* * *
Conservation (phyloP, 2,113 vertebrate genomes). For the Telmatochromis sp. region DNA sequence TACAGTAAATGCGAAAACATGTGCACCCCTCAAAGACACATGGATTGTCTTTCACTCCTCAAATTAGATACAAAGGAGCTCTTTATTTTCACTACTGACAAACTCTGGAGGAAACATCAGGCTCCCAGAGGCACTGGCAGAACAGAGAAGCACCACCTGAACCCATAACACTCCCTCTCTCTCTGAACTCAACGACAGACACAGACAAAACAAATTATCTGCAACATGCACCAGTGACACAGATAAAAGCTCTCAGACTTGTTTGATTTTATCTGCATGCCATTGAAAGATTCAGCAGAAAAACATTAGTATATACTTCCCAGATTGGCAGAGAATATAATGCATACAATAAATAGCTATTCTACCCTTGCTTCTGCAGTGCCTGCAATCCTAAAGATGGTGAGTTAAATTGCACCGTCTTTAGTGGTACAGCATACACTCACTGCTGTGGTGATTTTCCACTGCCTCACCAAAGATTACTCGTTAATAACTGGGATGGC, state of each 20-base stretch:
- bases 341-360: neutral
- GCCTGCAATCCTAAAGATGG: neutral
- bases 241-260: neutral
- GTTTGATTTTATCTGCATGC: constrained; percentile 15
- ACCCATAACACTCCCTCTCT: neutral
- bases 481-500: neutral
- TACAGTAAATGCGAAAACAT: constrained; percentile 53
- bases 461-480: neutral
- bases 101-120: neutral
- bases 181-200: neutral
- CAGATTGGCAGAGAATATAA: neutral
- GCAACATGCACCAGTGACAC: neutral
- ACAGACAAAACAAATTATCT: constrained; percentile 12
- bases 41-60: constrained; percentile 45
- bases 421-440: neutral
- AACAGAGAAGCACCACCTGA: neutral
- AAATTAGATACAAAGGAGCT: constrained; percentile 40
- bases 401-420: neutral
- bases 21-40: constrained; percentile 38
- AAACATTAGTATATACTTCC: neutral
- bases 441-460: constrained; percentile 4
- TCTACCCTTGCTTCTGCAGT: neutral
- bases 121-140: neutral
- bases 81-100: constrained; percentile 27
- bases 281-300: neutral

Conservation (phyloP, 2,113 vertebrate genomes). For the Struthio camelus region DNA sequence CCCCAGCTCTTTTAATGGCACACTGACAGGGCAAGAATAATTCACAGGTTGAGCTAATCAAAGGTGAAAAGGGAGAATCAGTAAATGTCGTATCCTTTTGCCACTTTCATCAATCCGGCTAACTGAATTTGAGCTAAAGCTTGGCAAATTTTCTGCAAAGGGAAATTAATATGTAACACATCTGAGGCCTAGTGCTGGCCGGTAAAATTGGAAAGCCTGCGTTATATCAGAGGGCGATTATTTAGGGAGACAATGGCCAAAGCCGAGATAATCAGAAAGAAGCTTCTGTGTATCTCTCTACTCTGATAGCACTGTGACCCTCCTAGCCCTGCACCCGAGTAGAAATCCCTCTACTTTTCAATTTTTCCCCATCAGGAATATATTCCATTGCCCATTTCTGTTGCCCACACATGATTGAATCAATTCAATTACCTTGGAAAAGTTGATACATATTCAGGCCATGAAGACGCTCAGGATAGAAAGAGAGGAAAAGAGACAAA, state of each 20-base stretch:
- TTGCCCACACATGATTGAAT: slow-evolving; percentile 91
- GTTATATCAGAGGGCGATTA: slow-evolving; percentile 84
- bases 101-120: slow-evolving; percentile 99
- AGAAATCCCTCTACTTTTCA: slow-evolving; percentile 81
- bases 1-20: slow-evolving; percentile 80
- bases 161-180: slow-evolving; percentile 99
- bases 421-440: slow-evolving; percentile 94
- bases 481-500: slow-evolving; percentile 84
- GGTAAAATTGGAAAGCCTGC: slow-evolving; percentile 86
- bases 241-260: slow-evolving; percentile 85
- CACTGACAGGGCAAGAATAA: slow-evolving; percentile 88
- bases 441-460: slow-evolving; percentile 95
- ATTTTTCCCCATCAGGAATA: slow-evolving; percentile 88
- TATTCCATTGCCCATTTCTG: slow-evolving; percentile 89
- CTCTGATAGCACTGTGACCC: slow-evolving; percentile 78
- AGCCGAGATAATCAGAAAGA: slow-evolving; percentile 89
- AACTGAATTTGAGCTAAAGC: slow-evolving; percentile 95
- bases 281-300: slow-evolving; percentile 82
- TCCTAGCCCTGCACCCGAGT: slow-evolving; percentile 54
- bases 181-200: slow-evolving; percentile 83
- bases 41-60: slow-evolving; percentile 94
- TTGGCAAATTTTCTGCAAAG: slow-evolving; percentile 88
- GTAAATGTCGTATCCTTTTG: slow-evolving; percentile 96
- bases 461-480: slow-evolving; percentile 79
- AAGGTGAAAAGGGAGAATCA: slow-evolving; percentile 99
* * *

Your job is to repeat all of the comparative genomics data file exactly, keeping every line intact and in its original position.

Conservation (phyloP, 2,113 vertebrate genomes). For the Telmatochromis sp. region DNA sequence TACAGTAAATGCGAAAACATGTGCACCCCTCAAAGACACATGGATTGTCTTTCACTCCTCAAATTAGATACAAAGGAGCTCTTTATTTTCACTACTGACAAACTCTGGAGGAAACATCAGGCTCCCAGAGGCACTGGCAGAACAGAGAAGCACCACCTGAACCCATAACACTCCCTCTCTCTCTGAACTCAACGACAGACACAGACAAAACAAATTATCTGCAACATGCACCAGTGACACAGATAAAAGCTCTCAGACTTGTTTGATTTTATCTGCATGCCATTGAAAGATTCAGCAGAAAAACATTAGTATATACTTCCCAGATTGGCAGAGAATATAATGCATACAATAAATAGCTATTCTACCCTTGCTTCTGCAGTGCCTGCAATCCTAAAGATGGTGAGTTAAATTGCACCGTCTTTAGTGGTACAGCATACACTCACTGCTGTGGTGATTTTCCACTGCCTCACCAAAGATTACTCGTTAATAACTGGGATGGC, state of each 20-base stretch:
- bases 341-360: neutral
- GCCTGCAATCCTAAAGATGG: neutral
- bases 241-260: neutral
- GTTTGATTTTATCTGCATGC: constrained; percentile 15
- ACCCATAACACTCCCTCTCT: neutral
- bases 481-500: neutral
- TACAGTAAATGCGAAAACAT: constrained; percentile 53
- bases 461-480: neutral
- bases 101-120: neutral
- bases 181-200: neutral
- CAGATTGGCAGAGAATATAA: neutral
- GCAACATGCACCAGTGACAC: neutral
- ACAGACAAAACAAATTATCT: constrained; percentile 12
- bases 41-60: constrained; percentile 45
- bases 421-440: neutral
- AACAGAGAAGCACCACCTGA: neutral
- AAATTAGATACAAAGGAGCT: constrained; percentile 40
- bases 401-420: neutral
- bases 21-40: constrained; percentile 38
- AAACATTAGTATATACTTCC: neutral
- bases 441-460: constrained; percentile 4
- TCTACCCTTGCTTCTGCAGT: neutral
- bases 121-140: neutral
- bases 81-100: constrained; percentile 27
- bases 281-300: neutral

Conservation (phyloP, 2,113 vertebrate genomes). For the Struthio camelus region DNA sequence CCCCAGCTCTTTTAATGGCACACTGACAGGGCAAGAATAATTCACAGGTTGAGCTAATCAAAGGTGAAAAGGGAGAATCAGTAAATGTCGTATCCTTTTGCCACTTTCATCAATCCGGCTAACTGAATTTGAGCTAAAGCTTGGCAAATTTTCTGCAAAGGGAAATTAATATGTAACACATCTGAGGCCTAGTGCTGGCCGGTAAAATTGGAAAGCCTGCGTTATATCAGAGGGCGATTATTTAGGGAGACAATGGCCAAAGCCGAGATAATCAGAAAGAAGCTTCTGTGTATCTCTCTACTCTGATAGCACTGTGACCCTCCTAGCCCTGCACCCGAGTAGAAATCCCTCTACTTTTCAATTTTTCCCCATCAGGAATATATTCCATTGCCCATTTCTGTTGCCCACACATGATTGAATCAATTCAATTACCTTGGAAAAGTTGATACATATTCAGGCCATGAAGACGCTCAGGATAGAAAGAGAGGAAAAGAGACAAA, state of each 20-base stretch:
- TTGCCCACACATGATTGAAT: slow-evolving; percentile 91
- GTTATATCAGAGGGCGATTA: slow-evolving; percentile 84
- bases 101-120: slow-evolving; percentile 99
- AGAAATCCCTCTACTTTTCA: slow-evolving; percentile 81
- bases 1-20: slow-evolving; percentile 80
- bases 161-180: slow-evolving; percentile 99
- bases 421-440: slow-evolving; percentile 94
- bases 481-500: slow-evolving; percentile 84
- GGTAAAATTGGAAAGCCTGC: slow-evolving; percentile 86
- bases 241-260: slow-evolving; percentile 85
- CACTGACAGGGCAAGAATAA: slow-evolving; percentile 88
- bases 441-460: slow-evolving; percentile 95
- ATTTTTCCCCATCAGGAATA: slow-evolving; percentile 88
- TATTCCATTGCCCATTTCTG: slow-evolving; percentile 89
- CTCTGATAGCACTGTGACCC: slow-evolving; percentile 78
- AGCCGAGATAATCAGAAAGA: slow-evolving; percentile 89
- AACTGAATTTGAGCTAAAGC: slow-evolving; percentile 95
- bases 281-300: slow-evolving; percentile 82
- TCCTAGCCCTGCACCCGAGT: slow-evolving; percentile 54
- bases 181-200: slow-evolving; percentile 83
- bases 41-60: slow-evolving; percentile 94
- TTGGCAAATTTTCTGCAAAG: slow-evolving; percentile 88
- GTAAATGTCGTATCCTTTTG: slow-evolving; percentile 96
- bases 461-480: slow-evolving; percentile 79
- AAGGTGAAAAGGGAGAATCA: slow-evolving; percentile 99